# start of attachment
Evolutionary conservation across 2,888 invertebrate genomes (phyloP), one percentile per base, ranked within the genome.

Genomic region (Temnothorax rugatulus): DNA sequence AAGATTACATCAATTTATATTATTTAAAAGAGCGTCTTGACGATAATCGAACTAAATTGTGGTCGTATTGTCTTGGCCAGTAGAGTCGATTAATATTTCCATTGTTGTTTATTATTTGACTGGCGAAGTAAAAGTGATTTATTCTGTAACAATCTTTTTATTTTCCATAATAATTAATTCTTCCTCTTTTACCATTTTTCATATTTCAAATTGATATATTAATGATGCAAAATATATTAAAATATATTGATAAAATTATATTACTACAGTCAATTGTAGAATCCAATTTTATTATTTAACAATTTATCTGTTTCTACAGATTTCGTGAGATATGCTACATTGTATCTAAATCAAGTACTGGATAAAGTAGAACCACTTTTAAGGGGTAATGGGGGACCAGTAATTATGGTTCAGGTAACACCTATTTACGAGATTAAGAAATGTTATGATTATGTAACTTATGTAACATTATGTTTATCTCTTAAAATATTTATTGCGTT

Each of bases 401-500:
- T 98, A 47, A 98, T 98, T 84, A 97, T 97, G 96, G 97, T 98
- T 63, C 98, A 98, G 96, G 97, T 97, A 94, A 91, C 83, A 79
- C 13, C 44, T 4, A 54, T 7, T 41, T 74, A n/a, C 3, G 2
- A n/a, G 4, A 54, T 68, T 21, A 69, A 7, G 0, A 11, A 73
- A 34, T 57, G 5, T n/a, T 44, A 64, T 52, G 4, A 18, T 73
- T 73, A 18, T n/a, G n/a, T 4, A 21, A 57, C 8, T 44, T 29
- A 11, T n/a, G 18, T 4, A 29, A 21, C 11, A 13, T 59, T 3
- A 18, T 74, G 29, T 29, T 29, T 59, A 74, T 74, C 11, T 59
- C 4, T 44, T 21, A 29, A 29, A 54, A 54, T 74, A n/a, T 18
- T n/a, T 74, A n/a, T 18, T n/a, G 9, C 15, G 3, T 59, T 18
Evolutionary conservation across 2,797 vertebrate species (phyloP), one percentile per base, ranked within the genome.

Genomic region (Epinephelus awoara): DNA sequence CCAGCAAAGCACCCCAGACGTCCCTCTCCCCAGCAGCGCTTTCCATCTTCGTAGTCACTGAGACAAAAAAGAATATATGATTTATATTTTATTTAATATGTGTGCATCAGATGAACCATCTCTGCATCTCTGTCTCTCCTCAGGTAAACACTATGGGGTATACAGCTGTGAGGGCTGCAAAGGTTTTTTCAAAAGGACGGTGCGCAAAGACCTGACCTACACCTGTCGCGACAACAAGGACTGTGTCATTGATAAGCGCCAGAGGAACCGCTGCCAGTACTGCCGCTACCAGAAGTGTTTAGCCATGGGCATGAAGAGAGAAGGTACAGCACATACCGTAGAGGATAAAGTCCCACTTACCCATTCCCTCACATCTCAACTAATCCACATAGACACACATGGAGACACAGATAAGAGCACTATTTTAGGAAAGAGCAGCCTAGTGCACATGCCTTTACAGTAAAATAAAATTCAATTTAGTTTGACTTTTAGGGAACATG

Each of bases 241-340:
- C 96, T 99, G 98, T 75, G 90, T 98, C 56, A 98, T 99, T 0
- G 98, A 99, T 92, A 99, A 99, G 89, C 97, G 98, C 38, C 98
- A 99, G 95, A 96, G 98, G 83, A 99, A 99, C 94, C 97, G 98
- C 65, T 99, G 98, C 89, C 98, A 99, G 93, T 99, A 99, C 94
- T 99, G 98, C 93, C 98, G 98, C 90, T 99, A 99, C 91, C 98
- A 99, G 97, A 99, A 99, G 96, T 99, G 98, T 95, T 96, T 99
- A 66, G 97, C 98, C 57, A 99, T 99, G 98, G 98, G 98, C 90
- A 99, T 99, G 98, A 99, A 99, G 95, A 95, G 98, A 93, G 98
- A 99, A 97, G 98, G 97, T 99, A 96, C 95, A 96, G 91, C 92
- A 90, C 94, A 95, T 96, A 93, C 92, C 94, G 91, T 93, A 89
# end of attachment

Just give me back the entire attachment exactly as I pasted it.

Evolutionary conservation across 2,888 invertebrate genomes (phyloP), one percentile per base, ranked within the genome.

Genomic region (Temnothorax rugatulus): DNA sequence AAGATTACATCAATTTATATTATTTAAAAGAGCGTCTTGACGATAATCGAACTAAATTGTGGTCGTATTGTCTTGGCCAGTAGAGTCGATTAATATTTCCATTGTTGTTTATTATTTGACTGGCGAAGTAAAAGTGATTTATTCTGTAACAATCTTTTTATTTTCCATAATAATTAATTCTTCCTCTTTTACCATTTTTCATATTTCAAATTGATATATTAATGATGCAAAATATATTAAAATATATTGATAAAATTATATTACTACAGTCAATTGTAGAATCCAATTTTATTATTTAACAATTTATCTGTTTCTACAGATTTCGTGAGATATGCTACATTGTATCTAAATCAAGTACTGGATAAAGTAGAACCACTTTTAAGGGGTAATGGGGGACCAGTAATTATGGTTCAGGTAACACCTATTTACGAGATTAAGAAATGTTATGATTATGTAACTTATGTAACATTATGTTTATCTCTTAAAATATTTATTGCGTT

Each of bases 401-500:
- T 98, A 47, A 98, T 98, T 84, A 97, T 97, G 96, G 97, T 98
- T 63, C 98, A 98, G 96, G 97, T 97, A 94, A 91, C 83, A 79
- C 13, C 44, T 4, A 54, T 7, T 41, T 74, A n/a, C 3, G 2
- A n/a, G 4, A 54, T 68, T 21, A 69, A 7, G 0, A 11, A 73
- A 34, T 57, G 5, T n/a, T 44, A 64, T 52, G 4, A 18, T 73
- T 73, A 18, T n/a, G n/a, T 4, A 21, A 57, C 8, T 44, T 29
- A 11, T n/a, G 18, T 4, A 29, A 21, C 11, A 13, T 59, T 3
- A 18, T 74, G 29, T 29, T 29, T 59, A 74, T 74, C 11, T 59
- C 4, T 44, T 21, A 29, A 29, A 54, A 54, T 74, A n/a, T 18
- T n/a, T 74, A n/a, T 18, T n/a, G 9, C 15, G 3, T 59, T 18
Evolutionary conservation across 2,797 vertebrate species (phyloP), one percentile per base, ranked within the genome.

Genomic region (Epinephelus awoara): DNA sequence CCAGCAAAGCACCCCAGACGTCCCTCTCCCCAGCAGCGCTTTCCATCTTCGTAGTCACTGAGACAAAAAAGAATATATGATTTATATTTTATTTAATATGTGTGCATCAGATGAACCATCTCTGCATCTCTGTCTCTCCTCAGGTAAACACTATGGGGTATACAGCTGTGAGGGCTGCAAAGGTTTTTTCAAAAGGACGGTGCGCAAAGACCTGACCTACACCTGTCGCGACAACAAGGACTGTGTCATTGATAAGCGCCAGAGGAACCGCTGCCAGTACTGCCGCTACCAGAAGTGTTTAGCCATGGGCATGAAGAGAGAAGGTACAGCACATACCGTAGAGGATAAAGTCCCACTTACCCATTCCCTCACATCTCAACTAATCCACATAGACACACATGGAGACACAGATAAGAGCACTATTTTAGGAAAGAGCAGCCTAGTGCACATGCCTTTACAGTAAAATAAAATTCAATTTAGTTTGACTTTTAGGGAACATG

Each of bases 241-340:
- C 96, T 99, G 98, T 75, G 90, T 98, C 56, A 98, T 99, T 0
- G 98, A 99, T 92, A 99, A 99, G 89, C 97, G 98, C 38, C 98
- A 99, G 95, A 96, G 98, G 83, A 99, A 99, C 94, C 97, G 98
- C 65, T 99, G 98, C 89, C 98, A 99, G 93, T 99, A 99, C 94
- T 99, G 98, C 93, C 98, G 98, C 90, T 99, A 99, C 91, C 98
- A 99, G 97, A 99, A 99, G 96, T 99, G 98, T 95, T 96, T 99
- A 66, G 97, C 98, C 57, A 99, T 99, G 98, G 98, G 98, C 90
- A 99, T 99, G 98, A 99, A 99, G 95, A 95, G 98, A 93, G 98
- A 99, A 97, G 98, G 97, T 99, A 96, C 95, A 96, G 91, C 92
- A 90, C 94, A 95, T 96, A 93, C 92, C 94, G 91, T 93, A 89